Here, the judge concluded, the statements at issue were “inactionable as a matter of law.”

Justice Friedman found that Orthomom’s owns statements commented on “a matter of interest to her religious community and the public in general.” Moreover, the judge wrote that they were not reasonably susceptible of a defamatory connotation.

“Greenbaum’s defamation claim against Orthomom reduces to the insupportable assertion that Orthomom implied that Greenbaum is an anti-semite merely because Orthomom disagreed with Greenbaum’s position on the use of public funding for a program that could have affected the Orthodox Jewish community,” she said.

In any case, Justice Friedman said, “the statements of both Orthomom and the anonymous commentators are based on the single disclosed fact, the truth of which Greenbaum does not contest, that Greenbaum opposes the use of public school funds for programs for Yeshiva students and others who receive their full-time education at private schools. As such the statements are readily identifiable as protected opinion.” Immuno A.G. v. Moor-Jankowski, 77 NY2d 235 (1991).

Ms. Greenbaum also complained about a subsequent posting in which Orthomom accused her of lying in a court document.

Position Challenged

“How in the world does an elected official who expects to command the respect of her constituents put these falsehoods and blatant fabrications in a legal document, where disproving them in a court of law will be about as easy as it was here in this post?” Orthomom asked in her blog. “Is this the type of school board member we expect to present as a representative and role model to our students? Someone who would not hesitate to perpetuate falsehoods in a legal setting?”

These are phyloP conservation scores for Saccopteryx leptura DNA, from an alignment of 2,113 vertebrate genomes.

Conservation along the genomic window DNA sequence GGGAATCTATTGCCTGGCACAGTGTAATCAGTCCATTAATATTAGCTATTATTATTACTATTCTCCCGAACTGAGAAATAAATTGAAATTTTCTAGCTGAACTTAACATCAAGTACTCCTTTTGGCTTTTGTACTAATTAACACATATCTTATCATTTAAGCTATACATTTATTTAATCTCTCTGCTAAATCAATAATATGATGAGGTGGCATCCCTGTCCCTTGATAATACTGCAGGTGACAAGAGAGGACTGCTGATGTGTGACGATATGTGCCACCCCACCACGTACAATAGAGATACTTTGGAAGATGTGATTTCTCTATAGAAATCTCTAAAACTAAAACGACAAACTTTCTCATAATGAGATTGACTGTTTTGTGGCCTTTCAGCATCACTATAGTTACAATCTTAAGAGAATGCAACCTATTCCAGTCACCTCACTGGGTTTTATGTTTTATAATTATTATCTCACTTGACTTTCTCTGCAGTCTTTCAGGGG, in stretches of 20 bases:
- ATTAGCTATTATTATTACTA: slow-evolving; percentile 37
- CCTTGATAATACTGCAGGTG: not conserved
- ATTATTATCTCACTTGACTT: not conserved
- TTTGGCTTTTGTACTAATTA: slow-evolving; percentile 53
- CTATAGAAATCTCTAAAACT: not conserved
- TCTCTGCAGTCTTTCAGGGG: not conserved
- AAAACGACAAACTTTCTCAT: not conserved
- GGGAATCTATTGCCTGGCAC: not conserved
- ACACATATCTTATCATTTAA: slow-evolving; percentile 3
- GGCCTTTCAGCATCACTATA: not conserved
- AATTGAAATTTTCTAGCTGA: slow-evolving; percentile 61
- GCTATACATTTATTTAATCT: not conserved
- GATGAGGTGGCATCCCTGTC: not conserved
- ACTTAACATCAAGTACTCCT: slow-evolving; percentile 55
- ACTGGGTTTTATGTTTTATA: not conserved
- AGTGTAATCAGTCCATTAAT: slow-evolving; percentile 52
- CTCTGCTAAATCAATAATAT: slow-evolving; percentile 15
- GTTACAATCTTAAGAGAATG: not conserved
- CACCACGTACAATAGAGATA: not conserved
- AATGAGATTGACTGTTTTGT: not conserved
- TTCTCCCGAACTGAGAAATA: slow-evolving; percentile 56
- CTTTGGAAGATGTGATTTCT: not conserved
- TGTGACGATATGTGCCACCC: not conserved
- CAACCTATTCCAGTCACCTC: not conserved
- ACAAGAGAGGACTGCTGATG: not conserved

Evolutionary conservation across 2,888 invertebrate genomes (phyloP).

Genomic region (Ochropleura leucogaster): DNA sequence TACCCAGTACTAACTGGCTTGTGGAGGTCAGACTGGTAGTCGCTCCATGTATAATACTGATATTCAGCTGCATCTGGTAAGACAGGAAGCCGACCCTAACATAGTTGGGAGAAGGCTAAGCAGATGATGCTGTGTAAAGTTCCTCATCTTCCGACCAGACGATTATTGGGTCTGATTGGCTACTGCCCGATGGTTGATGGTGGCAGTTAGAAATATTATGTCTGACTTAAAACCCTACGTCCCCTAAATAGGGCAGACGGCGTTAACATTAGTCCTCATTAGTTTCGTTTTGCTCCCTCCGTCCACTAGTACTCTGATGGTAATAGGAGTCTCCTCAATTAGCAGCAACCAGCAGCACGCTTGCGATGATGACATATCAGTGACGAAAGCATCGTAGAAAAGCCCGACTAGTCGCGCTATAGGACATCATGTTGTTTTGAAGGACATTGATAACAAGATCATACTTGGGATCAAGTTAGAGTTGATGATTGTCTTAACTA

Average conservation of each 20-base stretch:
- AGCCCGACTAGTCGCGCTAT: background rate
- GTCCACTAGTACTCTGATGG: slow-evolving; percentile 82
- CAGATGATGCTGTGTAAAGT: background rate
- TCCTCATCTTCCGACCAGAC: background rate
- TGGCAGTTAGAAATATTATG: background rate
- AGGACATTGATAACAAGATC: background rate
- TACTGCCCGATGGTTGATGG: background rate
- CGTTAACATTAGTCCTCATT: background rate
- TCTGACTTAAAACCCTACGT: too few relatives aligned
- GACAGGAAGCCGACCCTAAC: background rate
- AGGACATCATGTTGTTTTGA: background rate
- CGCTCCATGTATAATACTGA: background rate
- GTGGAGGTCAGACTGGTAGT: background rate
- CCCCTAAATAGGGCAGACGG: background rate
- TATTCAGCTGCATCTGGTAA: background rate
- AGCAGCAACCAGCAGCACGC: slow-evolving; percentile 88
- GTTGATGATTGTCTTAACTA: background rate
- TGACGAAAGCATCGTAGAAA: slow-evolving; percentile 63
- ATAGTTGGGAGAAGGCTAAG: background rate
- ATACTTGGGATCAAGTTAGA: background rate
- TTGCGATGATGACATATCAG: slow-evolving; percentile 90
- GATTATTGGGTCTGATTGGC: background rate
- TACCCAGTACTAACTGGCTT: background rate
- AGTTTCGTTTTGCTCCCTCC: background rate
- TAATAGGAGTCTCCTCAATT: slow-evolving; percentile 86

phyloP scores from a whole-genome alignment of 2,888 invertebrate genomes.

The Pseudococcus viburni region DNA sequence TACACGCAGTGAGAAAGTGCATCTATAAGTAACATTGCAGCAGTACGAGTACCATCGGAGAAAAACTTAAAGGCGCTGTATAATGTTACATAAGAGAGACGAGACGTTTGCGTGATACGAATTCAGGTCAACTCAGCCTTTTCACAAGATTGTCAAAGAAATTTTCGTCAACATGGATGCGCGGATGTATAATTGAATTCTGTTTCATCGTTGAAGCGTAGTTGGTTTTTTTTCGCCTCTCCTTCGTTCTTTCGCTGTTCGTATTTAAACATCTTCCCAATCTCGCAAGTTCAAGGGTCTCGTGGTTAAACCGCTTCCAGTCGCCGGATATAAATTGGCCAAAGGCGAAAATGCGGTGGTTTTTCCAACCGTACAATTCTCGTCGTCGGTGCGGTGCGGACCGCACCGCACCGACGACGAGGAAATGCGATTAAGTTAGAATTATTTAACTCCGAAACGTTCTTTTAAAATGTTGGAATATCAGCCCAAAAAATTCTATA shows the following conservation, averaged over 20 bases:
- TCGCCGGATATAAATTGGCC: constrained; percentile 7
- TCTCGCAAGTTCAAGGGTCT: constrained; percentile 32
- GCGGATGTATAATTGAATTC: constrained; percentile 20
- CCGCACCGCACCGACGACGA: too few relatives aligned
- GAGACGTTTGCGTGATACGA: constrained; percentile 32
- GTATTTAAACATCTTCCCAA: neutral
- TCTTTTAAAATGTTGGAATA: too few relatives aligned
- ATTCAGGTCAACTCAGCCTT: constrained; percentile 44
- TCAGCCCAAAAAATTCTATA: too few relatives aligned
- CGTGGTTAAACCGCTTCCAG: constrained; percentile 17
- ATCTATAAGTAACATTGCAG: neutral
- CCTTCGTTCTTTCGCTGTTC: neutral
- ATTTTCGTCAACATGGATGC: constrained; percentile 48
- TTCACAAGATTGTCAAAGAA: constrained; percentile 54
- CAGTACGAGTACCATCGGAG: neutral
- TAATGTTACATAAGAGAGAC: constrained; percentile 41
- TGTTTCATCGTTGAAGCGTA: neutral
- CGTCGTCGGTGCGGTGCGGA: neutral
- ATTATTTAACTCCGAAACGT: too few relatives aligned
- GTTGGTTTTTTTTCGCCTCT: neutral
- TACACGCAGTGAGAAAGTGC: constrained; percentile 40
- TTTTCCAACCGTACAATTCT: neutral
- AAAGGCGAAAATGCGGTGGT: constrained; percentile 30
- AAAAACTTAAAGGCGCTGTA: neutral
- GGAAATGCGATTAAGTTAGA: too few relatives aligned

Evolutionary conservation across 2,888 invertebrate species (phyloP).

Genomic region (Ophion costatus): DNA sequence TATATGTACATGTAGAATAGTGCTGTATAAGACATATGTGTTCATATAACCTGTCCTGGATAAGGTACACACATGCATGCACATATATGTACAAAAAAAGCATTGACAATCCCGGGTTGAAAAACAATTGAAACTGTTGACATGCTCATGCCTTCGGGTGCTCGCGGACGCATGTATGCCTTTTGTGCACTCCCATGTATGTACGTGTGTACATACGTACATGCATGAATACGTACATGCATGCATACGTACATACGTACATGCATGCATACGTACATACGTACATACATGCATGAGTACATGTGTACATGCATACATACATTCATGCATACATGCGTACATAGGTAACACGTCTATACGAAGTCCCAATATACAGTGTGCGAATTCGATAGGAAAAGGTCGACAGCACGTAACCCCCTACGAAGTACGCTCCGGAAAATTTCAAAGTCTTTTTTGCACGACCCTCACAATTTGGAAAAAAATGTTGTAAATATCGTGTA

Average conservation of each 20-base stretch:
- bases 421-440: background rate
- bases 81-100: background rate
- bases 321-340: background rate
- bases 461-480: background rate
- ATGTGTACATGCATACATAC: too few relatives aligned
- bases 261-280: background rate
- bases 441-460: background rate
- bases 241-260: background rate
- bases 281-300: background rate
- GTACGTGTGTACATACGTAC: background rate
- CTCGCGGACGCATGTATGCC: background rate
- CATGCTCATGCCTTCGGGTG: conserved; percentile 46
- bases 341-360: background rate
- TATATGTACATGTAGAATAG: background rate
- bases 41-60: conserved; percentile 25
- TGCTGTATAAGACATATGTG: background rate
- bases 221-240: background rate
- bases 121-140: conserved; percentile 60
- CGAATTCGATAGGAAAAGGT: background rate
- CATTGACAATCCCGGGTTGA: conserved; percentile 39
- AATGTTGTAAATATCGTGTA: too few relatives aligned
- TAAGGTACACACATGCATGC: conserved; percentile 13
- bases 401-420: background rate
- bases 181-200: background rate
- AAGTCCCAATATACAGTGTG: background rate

Again, Justice Friedman held that the statement was not actionable.

“A claim of defamation may be based on an accusation that a person has committed the crime of perjury,” said the judge. “However, the statements in these postings about the allegations of the petition are incontrovertibly true, as Orthomom never defamed Greenbaum by stating or implying that she was a bigot or anti-semite and, in fact, never used the words. This claim therefore is clearly not actionable.”

Paul Alan Levy of the Washington, D.C.-based Public Citizen Litigation Group represented Orthomom.

“It’s clear that the judge in this case relied on the evidence before her,” Mr. Levy said. “A person doesn’t get to identify the alleged wrongdoer without some evidence [of wrongdoing].”

Reached by e-mail, Orthomom said, “It’s satisfying to see the system work. The judge saw Ms. Greenbaum’s filing for what it was – a cynical attempt to use the courts to silence a vocal critic on the eve of an election. It’s troubling to see an elected official seem to have such thin skin that she would think it’s reasonable to file a lawsuit in response to what was essentially an attack on her political position.”

Calls to Ms. Greenbaum’s attorney, Adam B. Feder, of Feder & Rodney in Brooklyn, were not returned. Ms. Greenbaum also could not be reached.

Calls to Google’s attorney, Tonia O. Klausner, of Wilson, Sonsini, Goodrich & Rosati, of Manhattan, were not returned.

- Vesselin Mitev can be reached at vmitev@alm.com.